Food Studies: What’s up with gluten?
Food Studies features the voices of volunteer student bloggers from a variety of different food- and agriculture-related programs at universities around the world. You can explore the full series here.
Photo: Three Points KitchenIt’s clear that Americans have an obsession with gluten. Just begin typing the word into a search engine and “gluten-free” pops up immediately, followed by “gluten-free diet.” The next most popular term is “gluten-free beer.” So it seems the obsession with gluten is really about removing it from our diets.
Make no mistake, celiac disease and gluten intolerance are very serious problems and pose real dietary constraints. Considering the number of foods that contain wheat, rye, and barely, removing gluten from processed foods is very challenging. Recently, because of the growing prevalence of these forms of intolerance, the food industry has been working fiercely to develop gluten-free products to both meet the demand and optimize sales in response to a gluten-free trending market.
And it’s true; the general public does now seem more aware of gluten, and many appear to be buying gluten-free products, regardless of their dietary constraints. But from a scientific perspective, it strikes me that most people probably don’t even know what gluten is, or how it functions in our food.
Let’s begin with gluten’s chemical composition; it is actually a complex protein created when gliadin and glutenin — two proteins found in several flours — are hydrated and mixed. In the bread-making process, for instance, water is added to flour, where it hydrates proteins, causing them to swell and become stretchy and flexible. Kneading this mixture rearranges the proteins into what is called a “gluten complex.” As any bread aficionado knows, to make a good bread, the dough must be elastic enough to relax when it rests and expand and hold air when it rises — while still maintaining its shape. Gluten makes this behavior possible.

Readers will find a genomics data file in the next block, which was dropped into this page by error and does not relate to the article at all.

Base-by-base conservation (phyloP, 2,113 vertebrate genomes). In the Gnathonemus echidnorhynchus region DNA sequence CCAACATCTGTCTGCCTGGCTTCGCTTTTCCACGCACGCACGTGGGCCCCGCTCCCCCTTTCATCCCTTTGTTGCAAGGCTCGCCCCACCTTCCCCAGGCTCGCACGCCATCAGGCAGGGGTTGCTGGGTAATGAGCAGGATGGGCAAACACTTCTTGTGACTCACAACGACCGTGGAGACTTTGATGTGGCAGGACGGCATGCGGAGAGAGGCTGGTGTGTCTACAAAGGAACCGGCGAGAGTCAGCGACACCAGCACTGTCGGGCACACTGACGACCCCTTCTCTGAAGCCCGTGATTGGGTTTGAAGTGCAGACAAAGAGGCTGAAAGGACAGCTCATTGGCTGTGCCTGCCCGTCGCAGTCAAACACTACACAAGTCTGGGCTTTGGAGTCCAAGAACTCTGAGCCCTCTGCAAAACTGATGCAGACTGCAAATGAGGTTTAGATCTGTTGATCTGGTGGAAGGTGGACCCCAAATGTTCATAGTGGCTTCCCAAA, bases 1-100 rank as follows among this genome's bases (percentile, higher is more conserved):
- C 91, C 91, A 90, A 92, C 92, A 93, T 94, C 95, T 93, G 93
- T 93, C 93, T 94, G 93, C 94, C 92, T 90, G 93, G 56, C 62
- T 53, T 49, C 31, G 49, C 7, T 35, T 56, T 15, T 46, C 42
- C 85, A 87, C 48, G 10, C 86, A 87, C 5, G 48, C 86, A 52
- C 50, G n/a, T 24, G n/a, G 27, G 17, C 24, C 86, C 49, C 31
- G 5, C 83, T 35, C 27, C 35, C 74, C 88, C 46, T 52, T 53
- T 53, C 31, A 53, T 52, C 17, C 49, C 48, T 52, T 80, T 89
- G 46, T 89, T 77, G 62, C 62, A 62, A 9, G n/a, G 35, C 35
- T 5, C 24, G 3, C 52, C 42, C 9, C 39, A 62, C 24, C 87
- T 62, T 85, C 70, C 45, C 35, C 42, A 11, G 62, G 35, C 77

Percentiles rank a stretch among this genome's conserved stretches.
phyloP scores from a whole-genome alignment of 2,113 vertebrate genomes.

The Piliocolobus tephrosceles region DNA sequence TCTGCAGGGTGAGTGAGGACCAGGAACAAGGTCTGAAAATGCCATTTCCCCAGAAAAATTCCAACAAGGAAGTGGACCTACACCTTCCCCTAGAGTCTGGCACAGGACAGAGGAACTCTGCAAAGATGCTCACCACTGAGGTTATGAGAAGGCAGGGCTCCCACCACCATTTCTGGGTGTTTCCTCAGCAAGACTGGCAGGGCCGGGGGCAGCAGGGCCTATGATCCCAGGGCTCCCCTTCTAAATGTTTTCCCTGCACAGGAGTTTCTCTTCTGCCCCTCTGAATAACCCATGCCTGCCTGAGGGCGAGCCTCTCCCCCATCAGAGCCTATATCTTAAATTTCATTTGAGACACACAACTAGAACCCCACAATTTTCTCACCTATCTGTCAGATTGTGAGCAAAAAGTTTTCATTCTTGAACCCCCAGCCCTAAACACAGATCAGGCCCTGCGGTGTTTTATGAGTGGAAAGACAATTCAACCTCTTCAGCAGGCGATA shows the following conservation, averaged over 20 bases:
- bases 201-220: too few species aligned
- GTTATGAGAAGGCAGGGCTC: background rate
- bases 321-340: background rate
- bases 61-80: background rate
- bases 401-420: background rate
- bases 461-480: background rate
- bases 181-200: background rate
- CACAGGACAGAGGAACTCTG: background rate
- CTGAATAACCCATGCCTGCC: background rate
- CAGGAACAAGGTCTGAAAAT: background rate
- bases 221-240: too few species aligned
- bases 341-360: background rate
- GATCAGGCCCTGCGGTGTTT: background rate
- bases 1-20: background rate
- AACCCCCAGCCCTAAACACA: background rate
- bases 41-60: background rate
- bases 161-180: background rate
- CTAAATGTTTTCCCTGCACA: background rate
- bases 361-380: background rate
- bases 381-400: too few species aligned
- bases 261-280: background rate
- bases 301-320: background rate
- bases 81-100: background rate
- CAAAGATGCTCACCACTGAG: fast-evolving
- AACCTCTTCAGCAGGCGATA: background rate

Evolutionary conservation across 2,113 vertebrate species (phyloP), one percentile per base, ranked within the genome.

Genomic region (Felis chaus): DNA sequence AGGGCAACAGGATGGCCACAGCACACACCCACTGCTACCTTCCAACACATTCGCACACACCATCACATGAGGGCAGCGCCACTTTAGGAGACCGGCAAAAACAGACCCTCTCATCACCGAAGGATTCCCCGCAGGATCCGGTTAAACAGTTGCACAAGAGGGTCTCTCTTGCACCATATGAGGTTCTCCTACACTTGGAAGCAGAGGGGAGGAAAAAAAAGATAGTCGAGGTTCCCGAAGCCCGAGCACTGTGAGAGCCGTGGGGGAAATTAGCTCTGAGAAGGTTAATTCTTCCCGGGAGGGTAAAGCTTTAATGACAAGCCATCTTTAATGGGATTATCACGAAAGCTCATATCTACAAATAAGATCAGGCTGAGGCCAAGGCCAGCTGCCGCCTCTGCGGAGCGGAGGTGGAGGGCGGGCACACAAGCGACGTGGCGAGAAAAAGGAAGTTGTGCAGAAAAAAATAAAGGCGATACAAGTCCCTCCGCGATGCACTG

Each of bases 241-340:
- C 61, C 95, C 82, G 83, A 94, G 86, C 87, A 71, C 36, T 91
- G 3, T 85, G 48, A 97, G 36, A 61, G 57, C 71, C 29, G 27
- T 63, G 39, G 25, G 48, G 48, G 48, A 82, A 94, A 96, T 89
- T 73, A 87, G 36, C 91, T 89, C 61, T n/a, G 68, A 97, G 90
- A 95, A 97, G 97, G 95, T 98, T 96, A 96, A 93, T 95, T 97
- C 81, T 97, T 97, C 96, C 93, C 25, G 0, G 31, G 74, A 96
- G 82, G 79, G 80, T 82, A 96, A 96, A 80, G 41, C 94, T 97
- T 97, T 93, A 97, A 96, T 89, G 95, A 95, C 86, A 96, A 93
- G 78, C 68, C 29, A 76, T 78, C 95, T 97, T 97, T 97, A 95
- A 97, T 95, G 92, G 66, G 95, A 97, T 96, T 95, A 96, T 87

And while wheat flour has high and nearly equal levels of gliadin and glutenin — those gluten building blocks I mentioned earlier — flours made from other grains that have insufficient amounts (or an imbalance in one or the other) will cause a limit to the structural matrix that can be formed in the final food product. Corn flour, for example, has high amounts of gliadin but low amounts of glutenin, rye has low amounts of glutenin, and oats have a very low amount of gliadin. This is also why gluten-free bread is so challenging to make and rarely tastes good.
What many consumers don’t realize, however, is that there are many naturally occurring gluten-free foods that have been newly labeled as such, just to take advantage of the gluten-free trend. Anything made exclusively of rice flour (a grain which contains no gluten) for example — like mochi, rice noodles, or dumpling wrappers — has always been gluten free! The same goes for milk, chocolate, and potato chips.
Of course, there are also exceptions. You may have seen the new-gluten free Rice Krispies, for instance. Those came out this summer, and the new label is actually a legitimate claim. The original Rice Krispies recipe, despite being based on rice, does actually contain gluten in the form of barley malt. And there are likely other examples.
For people with gluten sensitivity, these products are a necessity and will hopefully get better over time, as food scientists continue to make new breakthroughs (making bread without gluten is no easy task). But I think those of us who can eat gluten should appreciate what it does to our breads, pizza crusts, and bagels. After all, gluten isn’t evil, it’s just protein!
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